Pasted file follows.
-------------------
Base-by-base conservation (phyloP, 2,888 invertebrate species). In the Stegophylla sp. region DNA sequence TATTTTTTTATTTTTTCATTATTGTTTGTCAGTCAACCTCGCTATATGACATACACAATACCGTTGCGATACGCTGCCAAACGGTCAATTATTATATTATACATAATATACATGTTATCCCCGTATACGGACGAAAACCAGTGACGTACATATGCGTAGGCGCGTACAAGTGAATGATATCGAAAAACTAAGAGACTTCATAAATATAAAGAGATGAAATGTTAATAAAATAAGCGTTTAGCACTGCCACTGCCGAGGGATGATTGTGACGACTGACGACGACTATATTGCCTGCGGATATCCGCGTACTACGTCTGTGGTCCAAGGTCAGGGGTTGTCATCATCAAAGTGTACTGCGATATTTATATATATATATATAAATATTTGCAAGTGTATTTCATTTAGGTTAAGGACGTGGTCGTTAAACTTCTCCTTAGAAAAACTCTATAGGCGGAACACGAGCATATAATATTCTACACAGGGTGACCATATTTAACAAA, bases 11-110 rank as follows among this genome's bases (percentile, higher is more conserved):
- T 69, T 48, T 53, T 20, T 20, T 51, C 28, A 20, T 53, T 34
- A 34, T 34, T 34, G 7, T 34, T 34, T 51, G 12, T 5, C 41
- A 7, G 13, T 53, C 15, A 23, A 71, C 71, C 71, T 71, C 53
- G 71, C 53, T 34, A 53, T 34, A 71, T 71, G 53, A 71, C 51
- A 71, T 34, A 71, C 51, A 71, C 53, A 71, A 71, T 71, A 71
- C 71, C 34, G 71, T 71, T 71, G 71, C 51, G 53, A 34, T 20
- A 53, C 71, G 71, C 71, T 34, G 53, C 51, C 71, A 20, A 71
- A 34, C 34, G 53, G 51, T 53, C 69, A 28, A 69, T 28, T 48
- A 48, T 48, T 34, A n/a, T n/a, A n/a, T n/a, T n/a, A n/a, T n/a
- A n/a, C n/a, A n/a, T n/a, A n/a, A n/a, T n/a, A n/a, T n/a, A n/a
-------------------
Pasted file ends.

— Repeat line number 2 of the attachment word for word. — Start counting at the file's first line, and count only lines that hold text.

- T 69, T 48, T 53, T 20, T 20, T 51, C 28, A 20, T 53, T 34